Ilan Grapel, Israeli-American, Accused Of Spying For Israel By Egypt, Must Be Released: Rep. Gary Ackerman
JERUSALEM -- U.S. Congressman Gary Ackerman called on Egyptian authorities Wednesday to release a constituent and former intern whom Egypt accuses of being an Israeli spy.
Ilan Grapel was arrested at a Cairo hotel last week and suspected of sedition and inciting Egyptians to clash with the country's military leadership. Grapel's family says he was spending the summer in Cairo as an intern at a legal aid group. Israel has denied the 27-year-old Grapel is a spy.
The arrest came as the military faces criticism of how it is running the country and resonates among Egyptians looking for someone outside to blame.
It has set off new fears in Israel that relations with Egypt will sour now that its longtime president, Hosni Mubarak, has been deposed.
Since Mubarak's ouster, Egypt's military rulers have often warned against unspecified "foreign" attempts to destabilize the country. Egypt, like other Arab states, has a long history of blaming internal problems on Israeli saboteurs.
Ackerman, a Democrat from New York and a member of the House Foreign Affairs Committee, says the accusations are bogus, and a breakdown of Grapel's travels proves Egypt's claims to be wrong. Reports in Egypt have him taking part in demonstrations in February, though his mother and classmates say he was in university until May.
"Someone needs to be a grown-up over there and look at the timeline," Ackerman told The Associated Press. "The quicker they complete their investigation, the sooner they will come to the realization that they don't have what they originally though they had."
Ackerman said he has personally intervened with Egyptian officials on Grapel's behalf. He said Grapel was a U.S. law student and served as his intern in 2002.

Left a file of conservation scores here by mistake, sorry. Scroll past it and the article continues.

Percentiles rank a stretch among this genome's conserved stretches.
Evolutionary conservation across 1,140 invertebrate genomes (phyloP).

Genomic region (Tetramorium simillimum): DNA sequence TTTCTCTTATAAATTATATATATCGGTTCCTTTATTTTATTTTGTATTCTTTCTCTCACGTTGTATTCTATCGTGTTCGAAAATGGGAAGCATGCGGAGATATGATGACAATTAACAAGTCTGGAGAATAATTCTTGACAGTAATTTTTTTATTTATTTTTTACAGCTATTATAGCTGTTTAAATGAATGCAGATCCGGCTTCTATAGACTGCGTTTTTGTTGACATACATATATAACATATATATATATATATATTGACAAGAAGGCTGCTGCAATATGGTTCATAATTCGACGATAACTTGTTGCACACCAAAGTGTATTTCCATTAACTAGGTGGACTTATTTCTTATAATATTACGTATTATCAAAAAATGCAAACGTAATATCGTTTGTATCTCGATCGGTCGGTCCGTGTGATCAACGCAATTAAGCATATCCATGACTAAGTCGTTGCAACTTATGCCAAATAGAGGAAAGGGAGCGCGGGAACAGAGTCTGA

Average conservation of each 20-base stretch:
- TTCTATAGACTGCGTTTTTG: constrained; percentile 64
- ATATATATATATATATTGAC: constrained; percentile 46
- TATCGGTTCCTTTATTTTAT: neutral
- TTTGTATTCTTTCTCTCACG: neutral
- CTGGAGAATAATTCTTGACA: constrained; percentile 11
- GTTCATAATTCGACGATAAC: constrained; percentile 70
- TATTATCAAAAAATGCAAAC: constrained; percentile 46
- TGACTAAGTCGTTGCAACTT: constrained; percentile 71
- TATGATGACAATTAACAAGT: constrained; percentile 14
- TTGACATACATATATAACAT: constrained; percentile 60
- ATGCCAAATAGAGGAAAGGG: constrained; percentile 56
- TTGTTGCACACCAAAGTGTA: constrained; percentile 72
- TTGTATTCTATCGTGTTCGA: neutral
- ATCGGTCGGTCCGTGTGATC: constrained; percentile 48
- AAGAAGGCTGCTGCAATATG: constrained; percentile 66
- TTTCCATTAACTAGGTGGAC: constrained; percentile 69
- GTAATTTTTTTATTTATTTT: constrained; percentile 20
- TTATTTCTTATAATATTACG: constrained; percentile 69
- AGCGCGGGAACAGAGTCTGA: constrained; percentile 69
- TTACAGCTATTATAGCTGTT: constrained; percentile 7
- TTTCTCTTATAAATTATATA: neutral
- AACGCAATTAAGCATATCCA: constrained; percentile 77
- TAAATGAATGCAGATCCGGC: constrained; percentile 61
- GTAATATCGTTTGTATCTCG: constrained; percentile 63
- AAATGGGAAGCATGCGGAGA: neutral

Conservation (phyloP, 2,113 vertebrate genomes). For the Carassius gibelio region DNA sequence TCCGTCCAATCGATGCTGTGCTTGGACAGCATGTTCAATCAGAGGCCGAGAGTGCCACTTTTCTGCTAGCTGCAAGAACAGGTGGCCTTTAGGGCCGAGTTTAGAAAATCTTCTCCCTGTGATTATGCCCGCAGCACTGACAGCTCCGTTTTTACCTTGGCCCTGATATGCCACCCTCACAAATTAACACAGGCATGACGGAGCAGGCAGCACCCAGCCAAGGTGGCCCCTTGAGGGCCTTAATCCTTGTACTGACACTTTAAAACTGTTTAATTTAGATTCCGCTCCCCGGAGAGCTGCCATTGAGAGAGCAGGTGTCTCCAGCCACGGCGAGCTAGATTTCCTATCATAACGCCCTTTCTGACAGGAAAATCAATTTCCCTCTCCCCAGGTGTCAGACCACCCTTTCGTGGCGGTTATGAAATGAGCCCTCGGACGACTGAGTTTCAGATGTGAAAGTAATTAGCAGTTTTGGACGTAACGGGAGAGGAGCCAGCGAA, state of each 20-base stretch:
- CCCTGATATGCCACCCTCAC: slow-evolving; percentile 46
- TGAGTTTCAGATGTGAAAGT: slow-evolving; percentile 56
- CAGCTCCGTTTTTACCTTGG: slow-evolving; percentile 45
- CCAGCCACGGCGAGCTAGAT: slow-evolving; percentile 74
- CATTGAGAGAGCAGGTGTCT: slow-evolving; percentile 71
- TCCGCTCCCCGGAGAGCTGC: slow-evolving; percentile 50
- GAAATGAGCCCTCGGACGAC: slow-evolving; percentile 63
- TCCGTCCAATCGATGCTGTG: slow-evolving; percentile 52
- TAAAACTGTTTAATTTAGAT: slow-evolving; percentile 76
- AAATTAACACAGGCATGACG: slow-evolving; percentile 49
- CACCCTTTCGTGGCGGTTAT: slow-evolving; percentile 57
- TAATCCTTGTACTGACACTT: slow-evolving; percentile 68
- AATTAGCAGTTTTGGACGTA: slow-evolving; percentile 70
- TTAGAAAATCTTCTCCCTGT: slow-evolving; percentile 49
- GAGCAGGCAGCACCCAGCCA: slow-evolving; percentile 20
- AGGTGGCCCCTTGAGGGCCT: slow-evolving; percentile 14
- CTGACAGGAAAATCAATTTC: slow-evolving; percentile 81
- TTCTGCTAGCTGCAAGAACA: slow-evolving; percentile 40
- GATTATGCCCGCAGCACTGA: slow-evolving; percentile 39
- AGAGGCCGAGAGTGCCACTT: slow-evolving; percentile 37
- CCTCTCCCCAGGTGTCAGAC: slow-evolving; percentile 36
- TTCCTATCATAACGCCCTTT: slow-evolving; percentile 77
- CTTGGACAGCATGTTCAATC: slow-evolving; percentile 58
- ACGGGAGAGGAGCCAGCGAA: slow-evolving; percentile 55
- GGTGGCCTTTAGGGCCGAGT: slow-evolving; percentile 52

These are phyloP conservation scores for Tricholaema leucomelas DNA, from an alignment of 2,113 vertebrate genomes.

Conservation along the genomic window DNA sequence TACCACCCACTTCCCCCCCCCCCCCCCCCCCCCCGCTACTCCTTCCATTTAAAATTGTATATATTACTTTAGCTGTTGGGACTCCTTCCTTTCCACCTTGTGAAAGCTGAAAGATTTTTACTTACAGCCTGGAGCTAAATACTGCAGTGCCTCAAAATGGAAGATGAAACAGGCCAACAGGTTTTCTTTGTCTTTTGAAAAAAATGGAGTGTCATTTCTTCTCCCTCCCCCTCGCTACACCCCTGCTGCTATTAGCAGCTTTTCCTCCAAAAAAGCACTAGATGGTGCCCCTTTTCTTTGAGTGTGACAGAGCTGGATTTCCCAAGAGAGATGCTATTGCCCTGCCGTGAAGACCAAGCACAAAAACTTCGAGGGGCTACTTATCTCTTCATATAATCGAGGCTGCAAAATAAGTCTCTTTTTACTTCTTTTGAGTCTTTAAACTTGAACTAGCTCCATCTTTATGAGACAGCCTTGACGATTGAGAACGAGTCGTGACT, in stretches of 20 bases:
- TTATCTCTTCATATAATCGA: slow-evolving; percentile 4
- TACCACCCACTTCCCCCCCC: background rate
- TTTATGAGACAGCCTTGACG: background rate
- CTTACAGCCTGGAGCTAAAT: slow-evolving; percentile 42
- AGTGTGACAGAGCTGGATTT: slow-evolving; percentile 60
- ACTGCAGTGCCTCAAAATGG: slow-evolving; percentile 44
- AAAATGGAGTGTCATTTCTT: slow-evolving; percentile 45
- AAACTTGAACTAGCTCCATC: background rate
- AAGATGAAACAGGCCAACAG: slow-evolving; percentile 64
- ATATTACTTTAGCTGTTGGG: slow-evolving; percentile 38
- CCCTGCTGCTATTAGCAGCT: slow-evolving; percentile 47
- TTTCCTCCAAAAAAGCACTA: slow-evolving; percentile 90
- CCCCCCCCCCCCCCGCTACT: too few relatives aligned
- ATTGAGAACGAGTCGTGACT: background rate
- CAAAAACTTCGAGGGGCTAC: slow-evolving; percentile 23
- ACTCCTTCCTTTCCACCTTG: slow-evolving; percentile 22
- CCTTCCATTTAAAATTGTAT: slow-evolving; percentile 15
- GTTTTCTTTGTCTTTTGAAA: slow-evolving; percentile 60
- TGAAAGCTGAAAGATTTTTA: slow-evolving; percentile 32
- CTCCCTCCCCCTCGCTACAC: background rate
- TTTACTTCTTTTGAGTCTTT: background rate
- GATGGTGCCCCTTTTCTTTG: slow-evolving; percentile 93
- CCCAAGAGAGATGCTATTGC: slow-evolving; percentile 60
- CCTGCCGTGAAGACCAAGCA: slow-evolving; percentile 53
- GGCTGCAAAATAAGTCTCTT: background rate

"He is not a spy. He is a kid in college, acting like a kid in college," he said. "He is a momentary distraction from what their situation and problems are."
Grapel, a dual U.S.-Israeli citizen, served as a paratrooper in the Israeli army. His parents said he never worked in intelligence.
He appears to have traveled to Egypt under his real name and made no secret of his Israeli links, including his past military service, which are easy to find on the Internet.
Grapel was wounded in the 2006 war between the Israeli military and Lebanese Hezbollah guerrillas. Israeli news websites have published what they identified as wartime pictures of Grapel lying in his hospital bed. Grapel later returned to the U.S. for law school.
Grapel graduated from Johns Hopkins University in Baltimore, Maryland, in 2005 with a bachelor's degree in international studies and was planning to return to Emory for his third and final year of law studies.
"The facts will quickly bear out that this is a young man who is guilty of being a young man and doing silly things," Ackerman said.
"I would describe this as an understandable mistake that should be quickly remedied before it creates the notion that the streets of Egypt are not welcoming to foreigners of any type, even those who are very sympathetic to Egypt," he said.